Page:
Research sheds light on genetic basis of infertility

From the genetic basis of male reproductive dysfunction to the psychology of those who suffer from it, men who experience infertility issues continue to benefit from research into all facets of the condition.

A number of today's most exciting new studies were presented at the 2006 AUA annual meeting, according to Craig S. Niederberger, MD, chief of andrology at the University of Illinois at Chicago. Dr. Niederberger identified the following take-home messages as presentation highlights from the meeting.

High-grade and bilateral varicoceles may be indicative of chromatin damage.

"It may seem arcane," said Dr. Niederberger, "but it's an important facet of DNA integrity, along with DNA fragmentation as measured by the Comet and TUNEL assays. SCSA is both a clinical and a research tool, though we're still getting a handle on its utility in a clinical setting."

While the correlation between SCSA and sperm density is striking, Dr. Niederberger added that researchers are trying to get a handle on what these thresholds represent clinically.

"Still, this study is an indication that SCSA is useful as an investigative tool," he said.

Dr. Niederberger also referenced a recent multicenter study showing that DNA integrity as measured by SCSA decreases as men age (Proc Natl Acad Sci USA 2006; 103:9601-6).

Intracytoplasmic sperm injection (ICSI)-conceived children of men with triplet repeat DNA expansions were found to often inherit unstable alleles leading to certain neurodegenerative diseases.

"Urologists need to know that ICSI can lead to an increase in the frequency of genomic abnormalities," said Dr. Niederberger. "If a varicocele can cause sperm dysfunction, that's one thing. But if a condition or treatment causes problems with the sperm's primary function-making a healthy baby-that's quite a problem and quite important."

Sperm retrieval rates for salvage microdissection testicular sperm extraction (TESE) are equivalent to those for primary TESE.

Microsurgical TESE is a relatively new and powerful technique that may lead to retrieval of sperm in men with very severe hypospermatogenesis and very focal areas of spermatogenesis in the testicles.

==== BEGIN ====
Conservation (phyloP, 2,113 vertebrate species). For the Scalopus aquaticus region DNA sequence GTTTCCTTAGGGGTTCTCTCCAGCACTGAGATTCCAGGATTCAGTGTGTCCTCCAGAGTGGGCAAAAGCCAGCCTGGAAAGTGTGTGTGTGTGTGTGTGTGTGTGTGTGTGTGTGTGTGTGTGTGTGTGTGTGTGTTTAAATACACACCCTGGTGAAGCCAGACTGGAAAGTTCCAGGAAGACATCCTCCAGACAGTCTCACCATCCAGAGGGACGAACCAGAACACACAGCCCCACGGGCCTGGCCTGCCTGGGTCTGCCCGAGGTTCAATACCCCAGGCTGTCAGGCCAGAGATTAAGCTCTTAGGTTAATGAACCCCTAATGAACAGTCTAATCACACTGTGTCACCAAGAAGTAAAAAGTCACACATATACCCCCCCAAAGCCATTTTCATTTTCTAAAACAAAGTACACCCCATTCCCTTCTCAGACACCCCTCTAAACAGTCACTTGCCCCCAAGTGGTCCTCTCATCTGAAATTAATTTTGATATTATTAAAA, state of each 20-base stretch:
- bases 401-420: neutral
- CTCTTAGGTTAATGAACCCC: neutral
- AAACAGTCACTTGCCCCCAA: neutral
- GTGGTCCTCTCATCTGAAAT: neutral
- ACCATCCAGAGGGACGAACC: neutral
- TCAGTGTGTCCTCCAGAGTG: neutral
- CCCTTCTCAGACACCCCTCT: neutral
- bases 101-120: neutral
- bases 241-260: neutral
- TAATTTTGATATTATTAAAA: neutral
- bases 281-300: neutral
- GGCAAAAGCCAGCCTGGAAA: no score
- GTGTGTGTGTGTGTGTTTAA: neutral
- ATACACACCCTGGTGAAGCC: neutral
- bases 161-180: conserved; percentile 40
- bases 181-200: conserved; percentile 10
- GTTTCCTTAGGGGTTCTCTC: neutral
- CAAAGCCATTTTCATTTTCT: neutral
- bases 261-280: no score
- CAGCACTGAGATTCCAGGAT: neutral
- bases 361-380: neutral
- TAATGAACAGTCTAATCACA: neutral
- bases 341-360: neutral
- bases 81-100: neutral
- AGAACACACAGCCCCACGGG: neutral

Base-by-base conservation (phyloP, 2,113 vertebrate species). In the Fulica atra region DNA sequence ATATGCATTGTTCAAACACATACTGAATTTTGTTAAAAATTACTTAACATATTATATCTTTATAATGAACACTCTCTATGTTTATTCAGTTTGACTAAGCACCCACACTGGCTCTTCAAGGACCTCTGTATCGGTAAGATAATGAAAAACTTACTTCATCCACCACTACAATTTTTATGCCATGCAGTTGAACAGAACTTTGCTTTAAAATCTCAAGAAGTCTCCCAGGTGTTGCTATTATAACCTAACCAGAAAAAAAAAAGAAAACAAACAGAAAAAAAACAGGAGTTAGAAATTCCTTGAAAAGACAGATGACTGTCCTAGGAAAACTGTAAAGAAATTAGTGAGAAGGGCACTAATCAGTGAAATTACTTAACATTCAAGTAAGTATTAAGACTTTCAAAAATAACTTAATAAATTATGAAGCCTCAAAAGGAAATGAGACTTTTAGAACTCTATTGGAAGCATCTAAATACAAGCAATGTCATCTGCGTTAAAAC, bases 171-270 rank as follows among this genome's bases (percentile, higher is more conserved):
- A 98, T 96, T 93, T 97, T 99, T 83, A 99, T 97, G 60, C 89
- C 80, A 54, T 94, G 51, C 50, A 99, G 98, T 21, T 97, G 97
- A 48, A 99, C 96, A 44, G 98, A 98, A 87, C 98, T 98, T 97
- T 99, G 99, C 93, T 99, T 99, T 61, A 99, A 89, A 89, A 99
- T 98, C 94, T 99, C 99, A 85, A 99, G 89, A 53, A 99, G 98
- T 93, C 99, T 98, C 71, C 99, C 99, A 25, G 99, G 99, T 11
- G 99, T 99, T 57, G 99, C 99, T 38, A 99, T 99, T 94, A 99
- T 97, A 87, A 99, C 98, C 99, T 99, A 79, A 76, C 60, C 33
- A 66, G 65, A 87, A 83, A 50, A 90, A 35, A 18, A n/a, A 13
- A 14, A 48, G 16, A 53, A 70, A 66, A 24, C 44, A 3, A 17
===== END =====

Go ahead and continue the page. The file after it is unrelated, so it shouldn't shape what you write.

"The question, though, is whether the technique will work in patients in whom conventional TESE has failed," Dr. Niederberger said.

Japanese researchers tackled the question by evaluating 46 patients with nonobstructive azoospermia in whom salvage microdissection TESE was performed after failed conventional TESE. They compared those men with 134 others who underwent microdissection TESE without first having the conventional procedure.

They found that the sperm retrieval rate by microdissection TESE was 45.7% in men with initial conventional TESE and 44% in men without it, a negligible difference.

As the authors themselves stated, "The possibility of successful spermatozoa retrieval by salvage microdissection TESE remains regardless of the previous failure of any other TESE procedure and of testicular histology."

In a related study, an Egyptian researcher reported that measuring seminiferous tubule diameter during microdissection TESE can improve sperm retrieval rates. Specifically, tubule diameter of 300 microns or more was associated with the most successful sperm retrieval.

Depression or anxiety occurs in 29% to 47% of men undergoing infertility evaluation or treatment.

For hundreds of years, the study of fertility has focused almost exclusively on women. Only recently have men been added to the equation, both biologically and psychologically.

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